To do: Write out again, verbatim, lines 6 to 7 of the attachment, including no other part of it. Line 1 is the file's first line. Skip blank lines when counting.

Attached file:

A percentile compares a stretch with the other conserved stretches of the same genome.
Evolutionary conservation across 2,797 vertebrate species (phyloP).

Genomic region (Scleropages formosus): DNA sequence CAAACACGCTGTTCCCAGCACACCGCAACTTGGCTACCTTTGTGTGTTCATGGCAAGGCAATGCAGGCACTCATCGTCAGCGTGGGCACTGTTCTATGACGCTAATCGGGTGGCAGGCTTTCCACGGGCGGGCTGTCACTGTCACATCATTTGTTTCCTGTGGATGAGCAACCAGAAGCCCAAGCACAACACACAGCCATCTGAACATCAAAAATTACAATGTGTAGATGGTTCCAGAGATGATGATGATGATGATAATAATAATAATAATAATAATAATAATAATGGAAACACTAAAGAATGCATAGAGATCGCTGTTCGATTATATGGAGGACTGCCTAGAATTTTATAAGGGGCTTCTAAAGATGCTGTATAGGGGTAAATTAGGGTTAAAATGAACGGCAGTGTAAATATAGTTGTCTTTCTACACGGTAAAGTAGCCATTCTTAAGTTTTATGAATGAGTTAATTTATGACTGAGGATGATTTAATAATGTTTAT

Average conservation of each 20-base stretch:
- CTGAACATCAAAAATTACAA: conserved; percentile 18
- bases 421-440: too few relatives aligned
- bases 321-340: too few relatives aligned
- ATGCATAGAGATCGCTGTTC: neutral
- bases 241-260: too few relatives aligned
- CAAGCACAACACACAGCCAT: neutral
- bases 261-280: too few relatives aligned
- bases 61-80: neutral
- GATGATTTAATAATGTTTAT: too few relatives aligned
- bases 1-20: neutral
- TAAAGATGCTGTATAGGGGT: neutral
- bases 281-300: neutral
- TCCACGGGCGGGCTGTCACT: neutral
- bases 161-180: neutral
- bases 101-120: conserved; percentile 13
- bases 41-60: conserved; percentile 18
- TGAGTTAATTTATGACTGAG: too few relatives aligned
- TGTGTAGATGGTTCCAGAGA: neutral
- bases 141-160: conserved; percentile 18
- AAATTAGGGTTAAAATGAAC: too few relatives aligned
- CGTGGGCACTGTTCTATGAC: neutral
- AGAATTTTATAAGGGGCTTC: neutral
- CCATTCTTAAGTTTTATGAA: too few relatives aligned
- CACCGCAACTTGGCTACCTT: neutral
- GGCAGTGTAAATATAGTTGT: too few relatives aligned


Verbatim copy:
- bases 421-440: too few relatives aligned
- bases 321-340: too few relatives aligned